In the zone. The past 12 months have been full of surprises, some even positive. One of the most unexpected has been the strength of the Eurozone’s recovery. Following an impressive 0.6% q/q expansion in Q1 GDP, the PMI suggests more of the same (if not stronger) in Q2. June’s reading of 56.3 remains just shy of April & May’s 6-year high (56.8) and the fifth above 56. Strong rates of new orders and employment growth are also encouraging. Meanwhile a strong currency is keeping a lid on inflationary pressures. What would the UK give for a strong (growth) and stable (inflation) economy?

More please. As screen writers know, what often matters is not the outcome but the expectation and starting position. Jeremy Corbyn’s ‘successful’ defeat is an example. So too is the Eurozone’s labour market. The unemployment rate was 9.3% in May. In almost any context this is high (the UK’s is 4.6%). That the story is about recovery and strength is largely because the unemployment rate is the lowest for eight years and down from a peak of 12.1%. However, 15.1 million are looking for work, which would make them the sixth largest member state by population. So good progress but more to do. 

One ‘Donald’ and three ducks. Donald Trump has pledged to create 25m jobs in the next decade, an average of 208k per month. Yet the US jobs machine hasn’t been firing on all cylinders of late. It last exceeded the 208k figure in February. So June provided a pleasant surprise with the US economy adding 222k jobs. Or to use the bingo lingo – three little ducks. But that still only represents a monthly run rate of 180k year-to-date. While the employment gains exceeded expectations, wage growth continues to disappoint. This provides food for thought for a Fed as it ponders another rate hike this year.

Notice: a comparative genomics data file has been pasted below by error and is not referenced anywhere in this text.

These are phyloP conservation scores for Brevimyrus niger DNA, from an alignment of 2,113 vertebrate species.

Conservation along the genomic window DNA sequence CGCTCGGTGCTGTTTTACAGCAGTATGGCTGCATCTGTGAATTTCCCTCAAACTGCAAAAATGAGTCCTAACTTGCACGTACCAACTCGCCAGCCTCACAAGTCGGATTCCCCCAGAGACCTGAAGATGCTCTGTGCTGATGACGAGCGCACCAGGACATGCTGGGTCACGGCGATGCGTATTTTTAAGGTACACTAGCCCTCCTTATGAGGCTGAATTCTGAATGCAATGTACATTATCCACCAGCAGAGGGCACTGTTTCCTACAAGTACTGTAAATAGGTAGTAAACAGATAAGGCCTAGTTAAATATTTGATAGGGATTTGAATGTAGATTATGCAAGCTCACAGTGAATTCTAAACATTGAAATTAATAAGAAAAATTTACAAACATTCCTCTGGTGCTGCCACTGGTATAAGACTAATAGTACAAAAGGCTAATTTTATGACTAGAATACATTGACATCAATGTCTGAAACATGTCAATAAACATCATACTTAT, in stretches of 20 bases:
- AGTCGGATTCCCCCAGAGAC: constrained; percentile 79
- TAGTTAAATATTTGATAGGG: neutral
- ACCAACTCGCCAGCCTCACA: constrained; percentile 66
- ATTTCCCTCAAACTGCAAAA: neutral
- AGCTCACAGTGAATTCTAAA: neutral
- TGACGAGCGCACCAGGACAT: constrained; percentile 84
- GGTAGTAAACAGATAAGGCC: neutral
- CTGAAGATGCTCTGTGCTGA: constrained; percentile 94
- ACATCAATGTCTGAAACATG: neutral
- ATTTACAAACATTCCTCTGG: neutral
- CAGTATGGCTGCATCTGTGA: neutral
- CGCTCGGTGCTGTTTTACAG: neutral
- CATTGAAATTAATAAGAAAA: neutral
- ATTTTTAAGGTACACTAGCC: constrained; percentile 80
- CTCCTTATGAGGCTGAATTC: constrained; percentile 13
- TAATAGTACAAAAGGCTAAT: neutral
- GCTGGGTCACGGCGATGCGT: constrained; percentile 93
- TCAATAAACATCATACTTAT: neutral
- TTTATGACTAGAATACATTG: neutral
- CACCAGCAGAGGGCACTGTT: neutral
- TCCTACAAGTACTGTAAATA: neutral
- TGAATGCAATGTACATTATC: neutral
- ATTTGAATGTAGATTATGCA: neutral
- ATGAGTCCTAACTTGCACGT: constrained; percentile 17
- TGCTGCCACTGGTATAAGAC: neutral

On the up. Growth looks to be accelerating in the US, according to the Institute of Supply Management (ISM). Its composite index rose by 0.7 to 57.4 in June. Across Q2 as a whole, the ISM says that growth was above 4%. That would be a substantial rebound from Q1’s disappointing score of around 1%.While inflationary pressures remain modest, should the economy continue at this pace the case will strengthen for more rate rises from the Fed.


This material is published by The Royal Bank of Scotland plc (“RBS”), for information purposes only and should not be regarded as providing any specific advice. Recipients should make their own independent evaluation of this information and no action should be taken, solely relying on it. This material should not be reproduced or disclosed without our consent. It is not intended for distribution in any jurisdiction in which this would be prohibited. Whilst this information is believed to be reliable, it has not been independently verified by RBS and RBS makes no representation or warranty (express or implied) of any kind, as regards the accuracy or completeness of this information, nor does it accept any responsibility or liability for any loss or damage arising in any way from any use made of or reliance placed on, this information. Unless otherwise stated, any views, forecasts, or estimates are solely those of the RBS Economics Department, as of this date and are subject to change without notice.